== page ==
Bluetooth is a wireless technology for exchanging data over short distances. The chip can be plugged into computers, digital cameras and mobile phones. Find out more about Bluetooth in this short guide.
Bluetooth is a way of exchanging data wirelessly over short distances, and is an attempt to do away with your computer’s jungle of wiring.
Using a special radio frequency to transmit data, it creates a short range network. It is very secure and can connect up to eight devices (items of electronic equipment) at the same time. The chip can be plugged into items such as computers, digital cameras, mobile phones and faxes.
Bluetooth is particularly convenient in certain situations – for example, when transferring files from one mobile phone to another without cables. Sending music and photos between a PC and a mobile phone is another useful application.
How do I use Bluetooth?
You need to check that your device is able to use Bluetooth. You can use a dongle - something which plugs into your computer to enable it to use Bluetooth.
Every manufacturer of compatible devices will have their own instructions for accessing Bluetooth. For detailed instructions you will need to see the manual, but as a general guide:
To set up Bluetooth:
- Turn on, or enable, Bluetooth.
- Ensure your device is ‘visible’ and not ‘hidden’, so other nearby devices can pick up the signal.
- Give your device a name to identify it when connecting to other compatible equipment.
To establish a Bluetooth connection:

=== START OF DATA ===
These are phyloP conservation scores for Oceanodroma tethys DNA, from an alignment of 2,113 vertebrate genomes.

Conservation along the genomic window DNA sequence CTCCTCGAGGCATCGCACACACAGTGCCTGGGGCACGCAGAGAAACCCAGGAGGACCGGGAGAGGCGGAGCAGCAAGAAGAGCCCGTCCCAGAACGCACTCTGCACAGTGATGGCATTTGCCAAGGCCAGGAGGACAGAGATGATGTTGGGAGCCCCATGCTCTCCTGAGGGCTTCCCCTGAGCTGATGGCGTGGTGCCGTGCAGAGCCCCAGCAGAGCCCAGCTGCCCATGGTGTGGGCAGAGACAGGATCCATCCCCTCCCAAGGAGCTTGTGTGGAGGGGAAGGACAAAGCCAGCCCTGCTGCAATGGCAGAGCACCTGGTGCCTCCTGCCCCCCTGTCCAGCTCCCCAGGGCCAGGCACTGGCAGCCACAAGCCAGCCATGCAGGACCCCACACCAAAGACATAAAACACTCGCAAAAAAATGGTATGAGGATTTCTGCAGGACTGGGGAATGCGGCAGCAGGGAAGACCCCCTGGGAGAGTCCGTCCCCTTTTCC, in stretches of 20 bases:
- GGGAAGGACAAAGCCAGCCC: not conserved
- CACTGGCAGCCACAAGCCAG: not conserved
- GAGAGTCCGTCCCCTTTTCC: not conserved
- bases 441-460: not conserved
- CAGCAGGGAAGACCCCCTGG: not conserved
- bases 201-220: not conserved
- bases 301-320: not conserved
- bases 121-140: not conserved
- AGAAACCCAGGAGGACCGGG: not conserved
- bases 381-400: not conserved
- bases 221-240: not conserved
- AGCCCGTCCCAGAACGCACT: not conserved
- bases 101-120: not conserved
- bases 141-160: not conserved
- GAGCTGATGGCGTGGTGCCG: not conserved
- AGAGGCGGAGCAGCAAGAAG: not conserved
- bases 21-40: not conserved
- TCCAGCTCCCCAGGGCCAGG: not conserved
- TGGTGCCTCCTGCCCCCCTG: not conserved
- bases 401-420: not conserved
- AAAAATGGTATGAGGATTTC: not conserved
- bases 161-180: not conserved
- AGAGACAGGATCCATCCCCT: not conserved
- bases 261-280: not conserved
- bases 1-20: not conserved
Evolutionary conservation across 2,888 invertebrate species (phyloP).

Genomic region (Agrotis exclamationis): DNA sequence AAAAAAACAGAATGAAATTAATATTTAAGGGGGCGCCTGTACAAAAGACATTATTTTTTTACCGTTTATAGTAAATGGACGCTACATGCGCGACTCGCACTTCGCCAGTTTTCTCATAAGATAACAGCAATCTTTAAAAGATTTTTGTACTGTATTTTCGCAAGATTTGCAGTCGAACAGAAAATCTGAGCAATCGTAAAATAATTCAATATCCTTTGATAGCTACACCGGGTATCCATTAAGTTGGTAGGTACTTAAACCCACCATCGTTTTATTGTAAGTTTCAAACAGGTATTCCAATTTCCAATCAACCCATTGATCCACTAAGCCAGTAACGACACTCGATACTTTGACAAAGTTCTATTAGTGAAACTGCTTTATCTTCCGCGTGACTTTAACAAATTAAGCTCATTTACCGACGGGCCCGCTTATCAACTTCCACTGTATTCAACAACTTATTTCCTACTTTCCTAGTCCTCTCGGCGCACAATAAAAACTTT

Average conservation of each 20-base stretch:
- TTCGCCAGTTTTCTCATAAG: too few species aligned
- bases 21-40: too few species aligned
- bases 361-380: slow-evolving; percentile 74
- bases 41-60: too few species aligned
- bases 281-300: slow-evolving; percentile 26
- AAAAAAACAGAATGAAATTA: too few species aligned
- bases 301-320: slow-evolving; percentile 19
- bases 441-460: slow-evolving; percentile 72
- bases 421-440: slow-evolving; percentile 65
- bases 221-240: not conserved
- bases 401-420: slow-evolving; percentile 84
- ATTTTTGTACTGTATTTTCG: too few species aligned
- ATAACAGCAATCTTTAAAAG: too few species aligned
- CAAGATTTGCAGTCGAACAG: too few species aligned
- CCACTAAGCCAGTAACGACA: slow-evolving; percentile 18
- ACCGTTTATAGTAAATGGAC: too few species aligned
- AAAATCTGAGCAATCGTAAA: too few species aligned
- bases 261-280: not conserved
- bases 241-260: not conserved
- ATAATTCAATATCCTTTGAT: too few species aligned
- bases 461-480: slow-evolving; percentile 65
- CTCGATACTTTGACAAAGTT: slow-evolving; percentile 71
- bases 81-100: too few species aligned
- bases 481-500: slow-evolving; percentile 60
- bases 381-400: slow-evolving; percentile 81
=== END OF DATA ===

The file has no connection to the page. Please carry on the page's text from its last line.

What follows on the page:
- Find the file you wish to send.
- Select the option to send it via Bluetooth - your device will search for other devices within range and display them.
- Scroll to the device you wish to connect with and select it.
- If the other device needs ‘pairing’, you will need to enter a passcode – a bit like a PIN number - and make sure it is entered on the other device.
When the connection is established, the data will start to send. You do not need to worry about a clear line of sight between devices.
Should I be worried about security?
If you are sending sensitive information over any wireless network you need to take precautions.
When any device tries to connect to yours, you - as the user - have to allow it before it can connect. In almost all cases, users can establish ‘trusted devices’ which can exchange data without asking permission.
You can increase security further by switching on the ‘non-discoverable’ mode and avoiding connection with other Bluetooth devices.
Why is it called Bluetooth?
The name ’Bluetooth’ reflects the Scandinavian origins of the technology. It is named after a 10th century Danish viking, King Harald Blåtand (translating as 'Bluetooth' in English).
He united and controlled Denmark and Norway, hence the association of uniting devices through Bluetooth. Legend has it that he liked eating blueberries - so much that his teeth became stained with the colour of the fruit, giving rise to his name!